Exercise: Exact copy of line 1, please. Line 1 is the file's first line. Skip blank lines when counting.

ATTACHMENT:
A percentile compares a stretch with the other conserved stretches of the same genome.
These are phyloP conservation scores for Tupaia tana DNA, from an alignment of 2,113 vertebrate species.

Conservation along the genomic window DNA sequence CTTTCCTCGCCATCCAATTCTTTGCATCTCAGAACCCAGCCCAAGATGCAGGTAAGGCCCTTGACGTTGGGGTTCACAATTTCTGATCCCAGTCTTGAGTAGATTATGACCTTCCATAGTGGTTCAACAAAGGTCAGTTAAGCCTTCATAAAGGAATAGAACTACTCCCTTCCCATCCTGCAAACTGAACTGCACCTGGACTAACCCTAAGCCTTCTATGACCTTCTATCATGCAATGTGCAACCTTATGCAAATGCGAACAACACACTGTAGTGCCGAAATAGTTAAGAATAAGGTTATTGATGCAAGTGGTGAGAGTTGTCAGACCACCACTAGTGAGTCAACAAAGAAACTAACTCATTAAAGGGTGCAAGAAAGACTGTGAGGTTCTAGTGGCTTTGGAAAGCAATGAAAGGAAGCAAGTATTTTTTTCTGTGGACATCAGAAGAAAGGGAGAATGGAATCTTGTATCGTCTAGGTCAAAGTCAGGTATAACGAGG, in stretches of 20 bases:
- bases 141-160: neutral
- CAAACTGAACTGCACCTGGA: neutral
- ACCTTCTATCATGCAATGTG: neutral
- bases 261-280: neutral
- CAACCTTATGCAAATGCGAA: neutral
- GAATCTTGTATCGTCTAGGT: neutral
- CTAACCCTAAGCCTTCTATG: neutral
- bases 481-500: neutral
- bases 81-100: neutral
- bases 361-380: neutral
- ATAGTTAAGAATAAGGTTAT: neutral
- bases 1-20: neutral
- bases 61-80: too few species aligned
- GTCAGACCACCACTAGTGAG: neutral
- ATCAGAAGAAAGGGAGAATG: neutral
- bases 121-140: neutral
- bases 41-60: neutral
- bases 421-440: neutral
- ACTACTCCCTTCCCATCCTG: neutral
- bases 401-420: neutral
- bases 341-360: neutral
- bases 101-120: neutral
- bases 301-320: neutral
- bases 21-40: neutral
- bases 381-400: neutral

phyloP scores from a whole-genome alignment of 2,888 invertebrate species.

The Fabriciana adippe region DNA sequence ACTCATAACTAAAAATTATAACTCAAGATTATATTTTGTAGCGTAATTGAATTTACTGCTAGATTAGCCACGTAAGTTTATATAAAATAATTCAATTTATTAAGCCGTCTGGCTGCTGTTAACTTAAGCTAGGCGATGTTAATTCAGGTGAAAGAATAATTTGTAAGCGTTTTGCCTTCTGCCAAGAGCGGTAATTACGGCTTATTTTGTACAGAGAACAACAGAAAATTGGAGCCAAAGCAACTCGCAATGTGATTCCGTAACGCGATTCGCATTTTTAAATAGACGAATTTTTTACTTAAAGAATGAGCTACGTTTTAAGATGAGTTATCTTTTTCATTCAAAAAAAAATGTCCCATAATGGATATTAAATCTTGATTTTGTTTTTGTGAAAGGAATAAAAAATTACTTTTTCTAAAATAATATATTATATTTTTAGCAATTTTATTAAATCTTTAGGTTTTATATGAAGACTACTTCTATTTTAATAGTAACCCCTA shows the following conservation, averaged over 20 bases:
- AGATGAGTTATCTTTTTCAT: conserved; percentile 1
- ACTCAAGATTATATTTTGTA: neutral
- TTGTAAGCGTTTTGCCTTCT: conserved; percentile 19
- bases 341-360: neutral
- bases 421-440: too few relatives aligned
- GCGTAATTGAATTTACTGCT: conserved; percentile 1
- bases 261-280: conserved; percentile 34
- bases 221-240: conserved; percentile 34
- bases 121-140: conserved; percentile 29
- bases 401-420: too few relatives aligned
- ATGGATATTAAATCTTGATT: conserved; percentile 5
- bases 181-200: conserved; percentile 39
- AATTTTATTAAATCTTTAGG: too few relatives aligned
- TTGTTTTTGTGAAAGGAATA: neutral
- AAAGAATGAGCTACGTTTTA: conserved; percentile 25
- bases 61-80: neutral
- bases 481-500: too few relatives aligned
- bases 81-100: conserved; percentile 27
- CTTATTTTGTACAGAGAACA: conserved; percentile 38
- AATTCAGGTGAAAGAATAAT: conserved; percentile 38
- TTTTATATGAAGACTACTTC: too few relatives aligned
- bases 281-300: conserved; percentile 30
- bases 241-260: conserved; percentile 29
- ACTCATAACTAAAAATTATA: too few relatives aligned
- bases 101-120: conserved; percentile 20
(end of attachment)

A percentile compares a stretch with the other conserved stretches of the same genome.